Histamine rich foods: Foods that are associated with high histamine levels include fermented foods such as sauerkraut, kombucha, pickles, wine, yogurt, mature cheeses and fermented soy products. It also includes cured, smoked and fermented meats such as salami and sausage, etc. Tomato paste, spinach and canned fish products also have high histamine levels. Citrus foods are histamine liberators which increase histamine release and so should also be avoided.

Histamine is chemically known as a “biogenic amine”. Fermented foods have high levels of these biogenic amines. These are foods that are exposed to microbial decomposition as part of the fermentation or in storage. Lactic acid bacteria are the most problematic biogenic amine producers in fermentation. These bacteria break down amino acids into amine-containing compounds. Biogenic amines are commonly found in wines, cider, dairy, meat, fish, beer, spinach, tomatoes and yeast. Biogenic amines in the form of histamine are the product of bacteria breaking down amino acids. Control biogenic amines to treat elevated histamine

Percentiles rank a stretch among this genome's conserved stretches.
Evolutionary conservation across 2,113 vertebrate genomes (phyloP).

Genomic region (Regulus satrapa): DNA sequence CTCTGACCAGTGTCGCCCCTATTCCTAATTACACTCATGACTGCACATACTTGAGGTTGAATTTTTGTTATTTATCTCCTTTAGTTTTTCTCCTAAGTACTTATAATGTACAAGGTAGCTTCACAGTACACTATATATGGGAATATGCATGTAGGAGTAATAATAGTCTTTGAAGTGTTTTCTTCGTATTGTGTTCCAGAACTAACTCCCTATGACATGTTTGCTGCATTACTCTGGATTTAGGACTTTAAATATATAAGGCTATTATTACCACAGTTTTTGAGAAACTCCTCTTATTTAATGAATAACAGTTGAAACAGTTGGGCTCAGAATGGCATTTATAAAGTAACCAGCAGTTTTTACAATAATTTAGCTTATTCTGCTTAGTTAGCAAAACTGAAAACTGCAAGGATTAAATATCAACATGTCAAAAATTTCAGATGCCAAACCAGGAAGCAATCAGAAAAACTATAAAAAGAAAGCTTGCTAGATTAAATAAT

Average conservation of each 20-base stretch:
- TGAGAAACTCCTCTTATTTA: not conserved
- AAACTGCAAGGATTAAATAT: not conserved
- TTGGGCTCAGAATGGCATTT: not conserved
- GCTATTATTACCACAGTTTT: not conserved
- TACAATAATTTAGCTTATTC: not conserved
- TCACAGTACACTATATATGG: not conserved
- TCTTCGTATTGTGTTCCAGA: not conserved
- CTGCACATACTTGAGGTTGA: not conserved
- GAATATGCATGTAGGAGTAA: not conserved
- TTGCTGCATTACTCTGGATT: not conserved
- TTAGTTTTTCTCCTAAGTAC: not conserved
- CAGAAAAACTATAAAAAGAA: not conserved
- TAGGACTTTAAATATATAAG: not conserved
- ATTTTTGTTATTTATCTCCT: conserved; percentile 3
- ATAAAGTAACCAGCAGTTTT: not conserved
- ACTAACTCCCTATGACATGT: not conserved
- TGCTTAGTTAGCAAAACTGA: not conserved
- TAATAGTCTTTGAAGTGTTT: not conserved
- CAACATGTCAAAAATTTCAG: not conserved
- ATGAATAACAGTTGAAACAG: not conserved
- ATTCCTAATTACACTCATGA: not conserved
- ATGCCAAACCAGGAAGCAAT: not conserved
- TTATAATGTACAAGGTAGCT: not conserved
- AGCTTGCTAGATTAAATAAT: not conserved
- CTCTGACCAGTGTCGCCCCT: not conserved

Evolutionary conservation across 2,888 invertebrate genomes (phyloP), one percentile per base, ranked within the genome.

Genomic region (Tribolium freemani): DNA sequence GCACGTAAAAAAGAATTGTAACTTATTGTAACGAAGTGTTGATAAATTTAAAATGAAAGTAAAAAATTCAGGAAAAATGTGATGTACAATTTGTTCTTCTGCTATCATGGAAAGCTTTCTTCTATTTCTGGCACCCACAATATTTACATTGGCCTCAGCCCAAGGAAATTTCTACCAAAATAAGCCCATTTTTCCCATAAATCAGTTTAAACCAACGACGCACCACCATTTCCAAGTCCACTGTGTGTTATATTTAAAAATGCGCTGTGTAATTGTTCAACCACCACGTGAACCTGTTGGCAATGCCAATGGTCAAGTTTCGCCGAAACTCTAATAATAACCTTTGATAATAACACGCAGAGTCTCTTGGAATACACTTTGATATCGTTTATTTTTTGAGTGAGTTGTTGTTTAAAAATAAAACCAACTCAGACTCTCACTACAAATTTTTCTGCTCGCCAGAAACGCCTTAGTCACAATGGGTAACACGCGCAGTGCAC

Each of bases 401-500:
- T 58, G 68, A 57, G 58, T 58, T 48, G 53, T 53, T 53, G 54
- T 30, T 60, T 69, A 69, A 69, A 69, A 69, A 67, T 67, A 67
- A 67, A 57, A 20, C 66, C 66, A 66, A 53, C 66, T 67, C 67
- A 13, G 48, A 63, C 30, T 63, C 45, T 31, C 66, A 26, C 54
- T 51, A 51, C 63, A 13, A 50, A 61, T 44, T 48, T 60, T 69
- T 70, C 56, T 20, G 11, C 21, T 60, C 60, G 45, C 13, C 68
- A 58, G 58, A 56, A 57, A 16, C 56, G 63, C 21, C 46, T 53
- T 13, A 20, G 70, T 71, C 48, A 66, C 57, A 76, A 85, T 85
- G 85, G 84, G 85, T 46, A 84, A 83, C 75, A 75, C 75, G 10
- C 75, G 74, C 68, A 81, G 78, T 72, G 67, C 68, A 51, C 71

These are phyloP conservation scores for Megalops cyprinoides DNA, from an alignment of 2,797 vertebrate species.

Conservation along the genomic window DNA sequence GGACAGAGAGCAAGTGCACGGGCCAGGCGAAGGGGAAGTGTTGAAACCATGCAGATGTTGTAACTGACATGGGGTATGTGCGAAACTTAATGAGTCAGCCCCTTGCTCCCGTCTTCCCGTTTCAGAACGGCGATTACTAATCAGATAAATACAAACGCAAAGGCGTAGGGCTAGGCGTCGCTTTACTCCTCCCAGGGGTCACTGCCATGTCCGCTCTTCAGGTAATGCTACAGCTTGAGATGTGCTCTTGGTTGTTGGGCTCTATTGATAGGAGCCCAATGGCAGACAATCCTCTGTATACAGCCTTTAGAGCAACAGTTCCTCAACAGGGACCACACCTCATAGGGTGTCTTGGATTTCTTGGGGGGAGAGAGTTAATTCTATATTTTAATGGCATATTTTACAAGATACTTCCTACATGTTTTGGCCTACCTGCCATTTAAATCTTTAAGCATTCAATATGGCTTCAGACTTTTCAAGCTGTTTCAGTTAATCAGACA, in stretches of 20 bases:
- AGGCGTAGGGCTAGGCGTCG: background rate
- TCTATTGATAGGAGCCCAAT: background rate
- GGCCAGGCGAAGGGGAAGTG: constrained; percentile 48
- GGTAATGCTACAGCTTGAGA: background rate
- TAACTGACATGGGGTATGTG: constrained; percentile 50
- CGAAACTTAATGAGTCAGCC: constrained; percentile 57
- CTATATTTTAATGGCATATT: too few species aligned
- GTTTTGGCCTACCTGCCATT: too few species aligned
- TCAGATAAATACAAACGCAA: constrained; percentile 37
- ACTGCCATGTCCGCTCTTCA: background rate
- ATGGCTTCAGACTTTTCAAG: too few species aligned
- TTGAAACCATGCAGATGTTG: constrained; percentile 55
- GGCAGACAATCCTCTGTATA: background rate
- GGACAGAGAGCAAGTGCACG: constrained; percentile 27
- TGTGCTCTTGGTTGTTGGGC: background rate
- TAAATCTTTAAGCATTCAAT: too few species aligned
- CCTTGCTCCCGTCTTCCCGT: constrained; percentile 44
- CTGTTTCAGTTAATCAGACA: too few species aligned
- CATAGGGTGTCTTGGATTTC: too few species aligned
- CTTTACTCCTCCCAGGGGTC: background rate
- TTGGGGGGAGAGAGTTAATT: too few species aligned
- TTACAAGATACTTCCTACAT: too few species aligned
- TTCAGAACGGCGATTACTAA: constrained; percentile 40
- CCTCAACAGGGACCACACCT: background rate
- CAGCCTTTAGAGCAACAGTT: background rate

Diamine Oxidase DAO
This is an important enzyme that naturally lowers histamine levels in the body. DAO can be provided as a supplement to lower histamine levels. Symptoms of low DAO includes:
·    Skin irritations – hives, itching, rashes, eczema, psoriasis, and acne
·    Headaches
·    Painful menstrual periods
·    Gastrointestinal symptoms
·    Intolerance to fermented foods and alcohol
·    Mucous in sinuses
·    Asthma

Supplements and OTC meds that increase DAO levels include:
·    Vitamin C
·    Vitamin B6
·    Pancreatic enzymes
·    Benadryl

Foods and meds that inhibit DAO
·    Alcohol
·    Curcumin (turmeric)
·    Cimetidine – an antihistamine